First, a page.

While child booster seat laws vary from state to state, most governing bodies agree that children under the age of six are too small to ride in an adult seat belt without a booster. It is safest to keep a child harnessed in a convertible car seat for as long as they fit the height and weight requirements. After the child has outgrown this seat, the next best option is a high-backed booster seat.
In February of 2006, U.S. Transportation Secretary Norman Mineta made a speech that was a call to individual states, 16 of them without any child booster seat laws on the books, to toughen or pass booster seat laws to protect the oldest of passenger children. Mineta stated that less than 20 percent of children who should be in booster seats actually rode in one each day. Although he spoke to the states to enact laws, he also included parents in his plea. He said it was up to parents to make riding in a booster seat the law of the house.
According to saferoads.org, all states in the U.S. now have booster seat laws. These laws vary significantly by state. Some laws require booster seat usage up to a certain age while others require booster seats to height, age and weight limits.
Child booster seat laws standardize the practice of booster seat usage. The laws protect young citizens and motivate parents and caregivers to heed the best possible safety practice.
Though stringent, booster seat laws are designed to help inform and educate, rather than punish, the public. Fines for not using a booster seat are relatively low, and many states have clauses that allow for a fee reduction if the individual purchases a seat after being cited.
There are two kinds of child booster seats. Belt-positioning booster seats, or high-backed booster seats, have a back that assists in positioning both the child and the seat belt. Backless booster seats have only the seat portion of the booster. The belt-positioning booster seat is best for cars that have low seats or no headrests for the children.
Booster seats have an expiration date because the plastic becomes brittle after years of heating and cooling in a car. Check with each manufacturer to learn about the expiration schedule for their seats.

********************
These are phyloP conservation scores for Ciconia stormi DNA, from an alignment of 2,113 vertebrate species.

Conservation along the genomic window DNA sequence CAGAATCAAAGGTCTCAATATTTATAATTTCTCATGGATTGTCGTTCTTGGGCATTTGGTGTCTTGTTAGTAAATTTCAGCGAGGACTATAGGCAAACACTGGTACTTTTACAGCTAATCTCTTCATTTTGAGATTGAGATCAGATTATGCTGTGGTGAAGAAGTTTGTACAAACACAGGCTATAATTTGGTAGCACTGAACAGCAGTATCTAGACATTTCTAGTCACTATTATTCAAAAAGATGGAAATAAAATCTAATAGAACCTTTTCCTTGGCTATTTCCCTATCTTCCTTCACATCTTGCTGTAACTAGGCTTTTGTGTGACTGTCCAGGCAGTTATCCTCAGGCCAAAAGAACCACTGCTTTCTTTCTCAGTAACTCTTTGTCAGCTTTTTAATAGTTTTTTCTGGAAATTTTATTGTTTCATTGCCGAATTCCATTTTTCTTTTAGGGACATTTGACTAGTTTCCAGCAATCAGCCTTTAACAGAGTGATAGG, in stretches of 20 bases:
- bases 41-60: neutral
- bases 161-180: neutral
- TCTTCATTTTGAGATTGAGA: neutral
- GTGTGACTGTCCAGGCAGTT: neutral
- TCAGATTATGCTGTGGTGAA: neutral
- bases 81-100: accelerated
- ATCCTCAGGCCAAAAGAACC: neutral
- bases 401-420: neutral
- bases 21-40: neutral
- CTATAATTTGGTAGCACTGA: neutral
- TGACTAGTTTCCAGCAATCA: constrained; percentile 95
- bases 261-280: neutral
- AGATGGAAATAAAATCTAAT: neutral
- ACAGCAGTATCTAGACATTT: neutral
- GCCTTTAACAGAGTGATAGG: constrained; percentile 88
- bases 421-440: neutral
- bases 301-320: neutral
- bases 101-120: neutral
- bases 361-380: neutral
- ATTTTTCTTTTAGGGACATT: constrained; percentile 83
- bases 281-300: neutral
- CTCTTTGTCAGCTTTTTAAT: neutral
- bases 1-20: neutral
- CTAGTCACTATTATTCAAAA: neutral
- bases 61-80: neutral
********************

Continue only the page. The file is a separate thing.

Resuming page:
Parents and caregivers often hear many misconceptions about the use of booster seats and child booster seat law.
Some common misconceptions include the age at which to move a child from a harnessed car seat to a booster seat that supports the use of lap and shoulder belts to restrain the child. There are many harnessed car seats that will keep a child harnessed well past 40 pounds. Harnessing a child to the weight limit of the car seat is best practice for safety. Some car seats will harness a child to 65 or 80 pounds. The child may need a booster before reaching these weight limits if the tops of his ears are even with the back of the harnessed car seat. The move to a booster seat is a step down in safety and should be carefully considered.
Another misconception is that booster seats provide little to no protection to children. While harnessed seats restrain a child and essentially hold them in one position, booster seats allow a range of movement similar to adults in seat belts. The belt positioning booster seat still provides a great deal of protection to its passenger. Booster seats with backs offer side-impact protection and restrain their cargo in the event of an accident. Children 4 feet 9 inches tall may slip under the adult seat belt or project over the adult seat belt if a booster seat is not used. Booster seats can only be used with a lap and shoulder belt combination. Lap belts alone are not safe to use with booster seats.
Misconceptions also abound regarding the wording of booster seat laws. Some states require booster seat to a certain age or a certain weight, while other states require the use of booster seats to a certain age and a certain height or weight. It is important for parents and caregivers to read the law for their state and understand it. When in doubt, call the local police or fire department for assistance. These departments typically have trained child passenger safety technicians on hand to answer questions and check for proper installation of car seats.
The Five Point Test
The five point test is what child passenger safety technicians use to determine of a child can safely move to an adult seat belt. This test consists of five questions that all must be answered as "yes" to pass to an adult seat belt. If even one answer is "no," then the child must remain in a booster or harnessed seat.
Can the child sit all the way back against the auto's seat? The child should be able to sit back comfortably.
Do the child's knees bend at a 90-degree angle at the edge of the seat? The child should not have legs that stick out in front or barely bend at the knees.
Does the belt cross the shoulder at the neck and arm? The belt should not ride up toward the chin.
Does the lap portion of the belt cross the top of the thighs? Lap belts that cross the abdomen may cause serious internal injuries in the event of a crash.
Can the child remain in this position for the duration of the trip? Children cannot fall asleep, slump over, reach toward the floor for objects or otherwise move from this safe position. Many children have a hard time holding this position for developmental reasons. This is often the reason that a child will need to stay in a booster seat.
Once a child can pass this test, she is ready to ride in an adult belt. Physically, a child will be around 4 feet 9 inches tall.
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